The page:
There’s no way of getting around it. If you are local and they are searching in your area, you will receive a ranking bump.
Proximity takes the mileage the business is away from the search location to organize the pack rankings from closest to furthest. Proximity is something we’ve noticed is becoming a bigger local pack ranking factor. Ranking locally is one thing, but being in the actual area from the point of search is becoming a larger ranking factor for a pack position.
Just as stated above in the Citations and GMB sections.
Similar to proximity without the mileage. If the physical address is part of the city in which the search is being done, ranking benefit will be received.
Both of these are very important to organic rankings overall, but having the city or state in the behavioral factors will provide higher possibility of reaching a local pack position.
For 2017, the intrusion/expansion of Ads will have a major impact on the local pack/finder and organic search results.
Google’s Local pack/local finder is the place to be for a local business. Since the downsize from 7 to 3 listings the competitive landscape for the local pack positions has immensely increased, and paid search has made its way into local pack results when expanded. Not only has paid search worked its way into the organic local packs but there are now sponsored packs featuring Google’s new “Google Guaranteed” listings for plumbers and locksmiths. “Google Guaranteed” is a sponsored ad pack for home services (specifically plumbers and locksmiths right now) that guarantees these listings will get the job done correctly and efficiently.
There is no doubt that Google will expand the list of the ability to rank above organic local packs.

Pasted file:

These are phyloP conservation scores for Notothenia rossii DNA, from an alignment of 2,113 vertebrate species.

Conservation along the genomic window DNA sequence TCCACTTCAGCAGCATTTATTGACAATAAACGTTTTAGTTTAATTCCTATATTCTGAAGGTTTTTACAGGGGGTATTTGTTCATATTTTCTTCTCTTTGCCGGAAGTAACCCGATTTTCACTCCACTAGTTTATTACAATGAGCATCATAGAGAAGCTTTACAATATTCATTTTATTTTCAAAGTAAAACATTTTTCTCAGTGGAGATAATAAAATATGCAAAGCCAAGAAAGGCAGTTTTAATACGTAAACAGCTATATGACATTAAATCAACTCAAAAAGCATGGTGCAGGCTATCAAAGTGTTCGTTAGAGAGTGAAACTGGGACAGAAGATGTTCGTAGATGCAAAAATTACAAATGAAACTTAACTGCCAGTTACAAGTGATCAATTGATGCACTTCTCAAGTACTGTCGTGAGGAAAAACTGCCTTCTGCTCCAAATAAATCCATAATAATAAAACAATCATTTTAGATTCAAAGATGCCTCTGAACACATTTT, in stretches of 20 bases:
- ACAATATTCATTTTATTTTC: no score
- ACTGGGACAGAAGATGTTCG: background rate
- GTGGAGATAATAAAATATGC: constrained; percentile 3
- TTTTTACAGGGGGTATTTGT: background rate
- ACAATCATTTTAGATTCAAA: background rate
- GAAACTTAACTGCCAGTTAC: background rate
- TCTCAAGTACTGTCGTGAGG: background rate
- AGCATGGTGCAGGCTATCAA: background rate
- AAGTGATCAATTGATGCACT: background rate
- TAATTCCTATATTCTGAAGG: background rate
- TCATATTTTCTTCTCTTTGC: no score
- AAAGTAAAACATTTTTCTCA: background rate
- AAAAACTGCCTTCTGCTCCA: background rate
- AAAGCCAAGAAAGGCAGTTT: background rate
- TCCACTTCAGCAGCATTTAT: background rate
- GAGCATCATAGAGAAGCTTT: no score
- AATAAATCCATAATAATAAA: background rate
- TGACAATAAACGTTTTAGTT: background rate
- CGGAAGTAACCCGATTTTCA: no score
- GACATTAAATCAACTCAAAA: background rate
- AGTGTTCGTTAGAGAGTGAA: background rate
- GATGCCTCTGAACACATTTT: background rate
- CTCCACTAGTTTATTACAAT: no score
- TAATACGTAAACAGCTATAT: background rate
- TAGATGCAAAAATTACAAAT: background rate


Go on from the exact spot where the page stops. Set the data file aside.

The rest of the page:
Eventually, paid search will work its way into local packs and there are two ways that PPC could possibly enter the local pack scene. One of which was presented at the SMX conference last year, where ads will begin to show up in various local packs and shift the 3 organic listings to a mere 2 listings. The other possibility, going to an extreme, would be creating a paid search local pack entirely and having two localized snack-packs, one for organic and one for paid search (maybe even expanding to 6 and having 3 of each) OR having a paid local pack and the first page is entirely made of paid ads.
This is a mockup of what was proposed at the SMX meeting last year. The image displayed at the conference was in mobile form, so there is a possibility that Google adds Ad’s to mobile and not desktop.
In conclusion, the value of citations are dwindling in local search, but are still important and beneficial when used and maintained correctly. Although Google does update its algorithms regularly, many of the fundamentals will remain best practices for SEO for quite some time. Local pack listings will continue to change and, in my opinion we shouldn’t be surprised to see 2/3 of the first page become paid search in the near future.